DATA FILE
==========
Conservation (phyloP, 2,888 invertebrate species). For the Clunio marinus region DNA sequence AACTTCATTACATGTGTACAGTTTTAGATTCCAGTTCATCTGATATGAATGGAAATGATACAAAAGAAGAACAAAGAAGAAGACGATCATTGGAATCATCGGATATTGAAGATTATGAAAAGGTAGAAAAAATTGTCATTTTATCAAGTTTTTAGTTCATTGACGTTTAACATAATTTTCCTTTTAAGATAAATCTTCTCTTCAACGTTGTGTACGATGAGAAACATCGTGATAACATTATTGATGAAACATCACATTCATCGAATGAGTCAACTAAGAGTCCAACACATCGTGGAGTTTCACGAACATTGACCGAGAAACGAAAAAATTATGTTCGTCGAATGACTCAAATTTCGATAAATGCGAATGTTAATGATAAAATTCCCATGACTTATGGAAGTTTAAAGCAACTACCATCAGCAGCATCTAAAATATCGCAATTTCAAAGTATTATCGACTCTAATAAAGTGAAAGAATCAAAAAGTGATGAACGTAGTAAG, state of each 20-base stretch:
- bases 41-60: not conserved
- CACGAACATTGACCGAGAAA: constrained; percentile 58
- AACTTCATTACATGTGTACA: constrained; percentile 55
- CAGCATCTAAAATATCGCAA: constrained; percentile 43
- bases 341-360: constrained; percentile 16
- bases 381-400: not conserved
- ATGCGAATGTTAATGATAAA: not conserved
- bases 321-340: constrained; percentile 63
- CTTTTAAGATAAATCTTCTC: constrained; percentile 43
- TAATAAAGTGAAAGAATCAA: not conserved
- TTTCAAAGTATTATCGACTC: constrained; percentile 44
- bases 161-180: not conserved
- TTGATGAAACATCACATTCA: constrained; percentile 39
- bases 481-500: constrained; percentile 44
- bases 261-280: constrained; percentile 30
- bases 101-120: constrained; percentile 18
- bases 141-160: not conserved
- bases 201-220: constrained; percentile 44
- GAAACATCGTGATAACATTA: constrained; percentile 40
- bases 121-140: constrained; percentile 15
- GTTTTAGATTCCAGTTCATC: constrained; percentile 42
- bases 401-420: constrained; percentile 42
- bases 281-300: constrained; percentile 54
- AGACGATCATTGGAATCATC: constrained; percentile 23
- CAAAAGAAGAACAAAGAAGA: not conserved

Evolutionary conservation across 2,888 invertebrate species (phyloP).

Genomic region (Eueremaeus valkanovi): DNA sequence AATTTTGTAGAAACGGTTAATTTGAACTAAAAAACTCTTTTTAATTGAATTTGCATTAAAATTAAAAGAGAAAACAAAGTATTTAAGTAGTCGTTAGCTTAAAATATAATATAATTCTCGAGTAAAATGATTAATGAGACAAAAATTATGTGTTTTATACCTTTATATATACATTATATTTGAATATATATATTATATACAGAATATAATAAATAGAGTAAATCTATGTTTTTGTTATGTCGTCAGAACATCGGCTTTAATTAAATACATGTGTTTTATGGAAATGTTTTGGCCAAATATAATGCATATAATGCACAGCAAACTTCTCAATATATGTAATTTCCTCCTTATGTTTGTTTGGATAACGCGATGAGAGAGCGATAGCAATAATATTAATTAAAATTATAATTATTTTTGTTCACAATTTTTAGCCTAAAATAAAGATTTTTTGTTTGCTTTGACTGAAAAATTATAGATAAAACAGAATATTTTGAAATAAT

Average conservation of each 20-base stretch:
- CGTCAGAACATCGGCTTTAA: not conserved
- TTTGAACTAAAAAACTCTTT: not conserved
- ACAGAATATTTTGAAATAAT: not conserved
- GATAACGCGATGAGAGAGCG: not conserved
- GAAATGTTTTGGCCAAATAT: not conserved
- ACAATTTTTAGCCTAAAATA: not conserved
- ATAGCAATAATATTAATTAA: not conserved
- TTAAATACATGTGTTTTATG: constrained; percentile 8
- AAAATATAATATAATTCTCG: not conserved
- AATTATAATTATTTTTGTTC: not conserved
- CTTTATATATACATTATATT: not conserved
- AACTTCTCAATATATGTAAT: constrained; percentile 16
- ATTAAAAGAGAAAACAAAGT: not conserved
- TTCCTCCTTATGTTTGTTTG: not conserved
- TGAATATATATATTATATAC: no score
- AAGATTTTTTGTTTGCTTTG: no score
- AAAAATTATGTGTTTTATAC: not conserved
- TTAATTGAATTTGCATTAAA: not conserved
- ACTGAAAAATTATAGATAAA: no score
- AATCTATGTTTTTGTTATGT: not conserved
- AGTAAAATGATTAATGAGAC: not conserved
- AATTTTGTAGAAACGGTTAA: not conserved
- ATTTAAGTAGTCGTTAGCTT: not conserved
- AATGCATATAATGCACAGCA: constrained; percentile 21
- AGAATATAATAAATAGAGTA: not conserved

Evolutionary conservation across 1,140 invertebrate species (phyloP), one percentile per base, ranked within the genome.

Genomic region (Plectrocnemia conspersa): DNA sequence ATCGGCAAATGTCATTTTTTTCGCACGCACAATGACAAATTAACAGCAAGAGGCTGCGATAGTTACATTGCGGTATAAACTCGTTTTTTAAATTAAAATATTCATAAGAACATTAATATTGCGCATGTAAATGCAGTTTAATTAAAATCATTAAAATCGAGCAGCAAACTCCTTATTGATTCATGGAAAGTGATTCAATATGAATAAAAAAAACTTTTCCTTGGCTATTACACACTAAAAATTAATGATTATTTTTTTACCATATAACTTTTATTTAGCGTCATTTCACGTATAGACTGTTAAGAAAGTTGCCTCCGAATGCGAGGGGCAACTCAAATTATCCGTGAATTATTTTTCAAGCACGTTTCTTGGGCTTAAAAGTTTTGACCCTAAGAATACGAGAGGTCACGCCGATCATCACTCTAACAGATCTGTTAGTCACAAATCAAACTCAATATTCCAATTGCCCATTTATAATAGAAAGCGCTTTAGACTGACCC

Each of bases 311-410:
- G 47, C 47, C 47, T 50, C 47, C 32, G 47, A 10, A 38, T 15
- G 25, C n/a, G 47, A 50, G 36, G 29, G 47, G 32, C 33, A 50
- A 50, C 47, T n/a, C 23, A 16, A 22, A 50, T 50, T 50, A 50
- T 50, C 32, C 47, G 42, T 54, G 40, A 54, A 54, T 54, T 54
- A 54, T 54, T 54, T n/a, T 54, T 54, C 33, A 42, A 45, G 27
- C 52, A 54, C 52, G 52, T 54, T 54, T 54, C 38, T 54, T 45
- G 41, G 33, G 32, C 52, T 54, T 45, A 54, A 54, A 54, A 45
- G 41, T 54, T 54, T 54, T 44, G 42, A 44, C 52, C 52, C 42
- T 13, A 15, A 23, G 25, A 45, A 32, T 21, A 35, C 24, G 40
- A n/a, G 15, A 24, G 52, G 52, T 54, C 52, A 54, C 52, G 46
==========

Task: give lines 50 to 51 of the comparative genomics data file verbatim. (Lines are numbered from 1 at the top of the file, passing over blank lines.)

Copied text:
- AGTAAAATGATTAATGAGAC: not conserved
- AATTTTGTAGAAACGGTTAA: not conserved